Management of tomato spotted wilt virus in potatoes (PT00019)
This is a final research report from Hort Innovation’s historical archives. Please note that as these reports may date back as far as the 1990s, the content and recommendations within them may be superseded by more recent research.
What was it all about?
Tomato spotted wilt virus (TSWV) occured sporadically in potato crops in Australia, sometimes causing severe losses. Very little was known about the disease in potato making it difficult to determine the underlying factors responsible for the disease. Part of the problem stemmed from the sporadic nature of the disease in potato, which made it hard to find a consistent data set for analysis, at the desired level of aggregation, both for disease incidence and intensity as the variables to be explained and for explanatory variables.
As part of a continuing effort to deepen the researchers insights into the ecology and epidemiology of TSWV in potato crops, surveys were conducted from June 2001 to March 2004 in commercial potato fields in South Australia, Victoria and Tasmania. Mathematical models were developed to predict onion and tomato thrips (the only two known vector thrips species found in potato crops) population fluctuations. The models were used as a hazard prediction for integrated TSWV disease management.
Among the most significant factors affecting the epidemiology of virus diseases was the inherent susceptibility of the cultivars being grown. The reaction of twenty-seven potato cultivars, with diverse genetic backgrounds, to TSWV were studied for two seasons in both glasshouse and field conditions, consistent with normal commercial growing practices, and to evaluate the effects of infections at different stages of plant growth. Variations in susceptibility to infection were exhibited by potato cultivars and were conditioned by the age of the plant at the time of infection as measured by symptom expression, shoot and tuber infections.
Viral movement restriction was a common natural resistance mechanism to infections in many infected plants. To further understand the observed resistance to both infection and virus systemic invasion in potato, the effects of temperature and its interaction with plant age at the time of inoculation on foliar and tuber infections of TSWV, and symptom expression in two commonly commercially grown potato cultivars Shepody (susceptible) and Russet Burbank (tolerant) was studied. Overall, there were variations in the virus movement patterns in early versus late inoculations at different temperatures used.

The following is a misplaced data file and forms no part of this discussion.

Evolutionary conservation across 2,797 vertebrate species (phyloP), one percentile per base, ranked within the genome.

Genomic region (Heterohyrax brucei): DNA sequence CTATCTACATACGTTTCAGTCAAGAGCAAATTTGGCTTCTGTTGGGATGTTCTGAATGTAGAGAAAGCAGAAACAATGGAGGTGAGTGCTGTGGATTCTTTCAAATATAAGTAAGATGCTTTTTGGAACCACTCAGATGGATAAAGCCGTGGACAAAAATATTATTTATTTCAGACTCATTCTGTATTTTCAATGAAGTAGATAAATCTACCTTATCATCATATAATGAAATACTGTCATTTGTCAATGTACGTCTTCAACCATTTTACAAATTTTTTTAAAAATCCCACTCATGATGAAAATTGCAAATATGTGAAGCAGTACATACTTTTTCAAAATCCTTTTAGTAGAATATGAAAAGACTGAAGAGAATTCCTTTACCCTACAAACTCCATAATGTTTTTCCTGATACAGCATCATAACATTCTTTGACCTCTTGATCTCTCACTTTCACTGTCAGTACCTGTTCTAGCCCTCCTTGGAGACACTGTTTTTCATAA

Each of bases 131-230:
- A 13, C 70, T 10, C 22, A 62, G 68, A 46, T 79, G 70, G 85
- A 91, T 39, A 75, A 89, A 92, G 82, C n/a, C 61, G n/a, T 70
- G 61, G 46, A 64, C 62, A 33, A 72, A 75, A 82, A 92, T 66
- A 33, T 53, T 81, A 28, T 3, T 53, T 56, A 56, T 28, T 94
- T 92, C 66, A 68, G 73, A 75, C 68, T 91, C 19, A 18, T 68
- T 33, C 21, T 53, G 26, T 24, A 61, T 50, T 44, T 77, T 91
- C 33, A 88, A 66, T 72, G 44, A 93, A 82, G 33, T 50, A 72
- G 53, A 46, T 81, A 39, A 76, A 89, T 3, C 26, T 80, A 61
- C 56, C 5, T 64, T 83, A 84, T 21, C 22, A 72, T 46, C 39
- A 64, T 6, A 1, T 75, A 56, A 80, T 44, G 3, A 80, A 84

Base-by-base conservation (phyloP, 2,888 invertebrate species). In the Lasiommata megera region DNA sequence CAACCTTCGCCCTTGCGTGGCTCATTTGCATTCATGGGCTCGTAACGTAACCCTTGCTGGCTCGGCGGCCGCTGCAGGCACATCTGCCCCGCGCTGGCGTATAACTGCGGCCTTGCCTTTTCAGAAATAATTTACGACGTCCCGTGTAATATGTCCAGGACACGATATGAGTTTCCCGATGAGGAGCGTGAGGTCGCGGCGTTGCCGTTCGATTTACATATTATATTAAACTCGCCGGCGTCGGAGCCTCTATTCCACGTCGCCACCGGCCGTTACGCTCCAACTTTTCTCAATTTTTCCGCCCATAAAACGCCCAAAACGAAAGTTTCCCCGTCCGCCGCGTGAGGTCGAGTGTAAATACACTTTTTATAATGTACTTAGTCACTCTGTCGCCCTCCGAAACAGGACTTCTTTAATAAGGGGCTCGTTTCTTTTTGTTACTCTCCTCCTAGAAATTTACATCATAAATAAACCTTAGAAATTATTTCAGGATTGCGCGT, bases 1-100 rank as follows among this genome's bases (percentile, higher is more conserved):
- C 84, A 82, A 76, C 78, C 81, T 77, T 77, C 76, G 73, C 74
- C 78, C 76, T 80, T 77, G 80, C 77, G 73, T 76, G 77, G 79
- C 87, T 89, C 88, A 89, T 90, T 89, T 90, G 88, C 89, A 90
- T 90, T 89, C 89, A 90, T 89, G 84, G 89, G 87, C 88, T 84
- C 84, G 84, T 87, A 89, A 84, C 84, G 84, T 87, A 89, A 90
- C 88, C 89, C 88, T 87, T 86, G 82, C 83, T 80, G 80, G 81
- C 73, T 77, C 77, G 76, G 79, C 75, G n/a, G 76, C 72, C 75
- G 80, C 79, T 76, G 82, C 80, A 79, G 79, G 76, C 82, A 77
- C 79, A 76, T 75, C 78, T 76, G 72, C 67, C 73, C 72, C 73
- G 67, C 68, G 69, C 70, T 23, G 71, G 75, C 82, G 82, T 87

Factors that influenced thrips dispersal determined if and when. Onion thrips preferences and performances on host plants were examined, in both choice and non-choice assays, to gain insights into the relative importance of different potential TSWV transmission patterns. Thrips raised on either TSWV-infected potato, tomato or D. stramonium, fed and reproduced preferentially on some test plants. Thrips did not reproduce on potato cultivars Bismark and Tasman and on the weed, C. album, confirming non-preference for these plants and suggested the involvement of some non-contact cues involving antibiosis or antixenosis.
Insecticide trials across three seasons indicated the potential of both pre-plant and foliar treatments to reduce disease spread in Tasmania (where onion thrips was the only known TSWV vector active in potato). In contrast, a trial in South Australia where both onion and tomato thrips were present indicated little benefit of insecticide treatment.
In summary, the results from the above studies, collectively, contributed to uncover some ecological relationships and patterns of both TSWV and its vector thrips that could be integrated with plausible mechanisms to explain the epidemiology of the virus in potato crops and advance the rationale for future research in this direction.
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This project was funded by Hort Innovation (then Horticulture Australia Limited) with the voluntary financial support of the potato industry.
Copyright © Horticulture Innovation Australia Limited 2005. The Final Research Report (in part or as whole) cannot be reproduced, published, communicated or adapted without the prior written consent of Hort Innovation (except as may be permitted under the Copyright Act 1968 (Cth)).